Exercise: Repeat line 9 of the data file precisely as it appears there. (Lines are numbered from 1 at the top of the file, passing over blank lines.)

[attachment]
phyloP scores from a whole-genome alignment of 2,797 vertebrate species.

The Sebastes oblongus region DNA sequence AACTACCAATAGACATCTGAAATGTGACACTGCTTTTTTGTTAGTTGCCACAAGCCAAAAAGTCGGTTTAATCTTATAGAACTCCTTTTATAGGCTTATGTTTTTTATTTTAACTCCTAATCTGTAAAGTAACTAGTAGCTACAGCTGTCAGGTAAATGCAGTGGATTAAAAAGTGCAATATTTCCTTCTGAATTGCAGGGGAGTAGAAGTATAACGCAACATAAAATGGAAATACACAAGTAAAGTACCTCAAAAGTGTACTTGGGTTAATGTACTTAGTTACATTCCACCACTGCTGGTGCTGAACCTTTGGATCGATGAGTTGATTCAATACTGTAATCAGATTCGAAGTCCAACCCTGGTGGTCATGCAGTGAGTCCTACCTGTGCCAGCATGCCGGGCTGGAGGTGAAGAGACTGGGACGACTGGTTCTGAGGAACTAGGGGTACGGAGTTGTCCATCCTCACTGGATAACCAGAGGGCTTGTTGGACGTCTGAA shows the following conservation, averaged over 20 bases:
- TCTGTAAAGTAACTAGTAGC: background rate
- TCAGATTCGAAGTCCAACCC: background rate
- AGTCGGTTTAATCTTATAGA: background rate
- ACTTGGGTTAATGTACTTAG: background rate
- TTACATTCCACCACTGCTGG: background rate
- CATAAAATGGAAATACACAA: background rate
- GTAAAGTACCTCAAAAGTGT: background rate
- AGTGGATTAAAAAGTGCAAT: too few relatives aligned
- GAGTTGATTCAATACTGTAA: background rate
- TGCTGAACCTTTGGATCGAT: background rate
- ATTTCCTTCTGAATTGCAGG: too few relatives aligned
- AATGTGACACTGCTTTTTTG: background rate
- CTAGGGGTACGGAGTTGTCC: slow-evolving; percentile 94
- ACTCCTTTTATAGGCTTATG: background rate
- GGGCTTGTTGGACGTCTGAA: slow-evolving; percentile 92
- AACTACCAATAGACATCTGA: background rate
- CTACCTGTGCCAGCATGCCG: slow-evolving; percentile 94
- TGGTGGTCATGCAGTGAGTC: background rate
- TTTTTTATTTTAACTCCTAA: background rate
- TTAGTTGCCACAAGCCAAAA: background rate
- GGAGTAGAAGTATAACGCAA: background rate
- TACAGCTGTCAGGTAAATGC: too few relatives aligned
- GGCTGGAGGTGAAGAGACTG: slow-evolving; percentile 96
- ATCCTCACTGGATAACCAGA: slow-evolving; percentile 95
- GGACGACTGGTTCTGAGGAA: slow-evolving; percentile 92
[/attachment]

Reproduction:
- GTAAAGTACCTCAAAAGTGT: background rate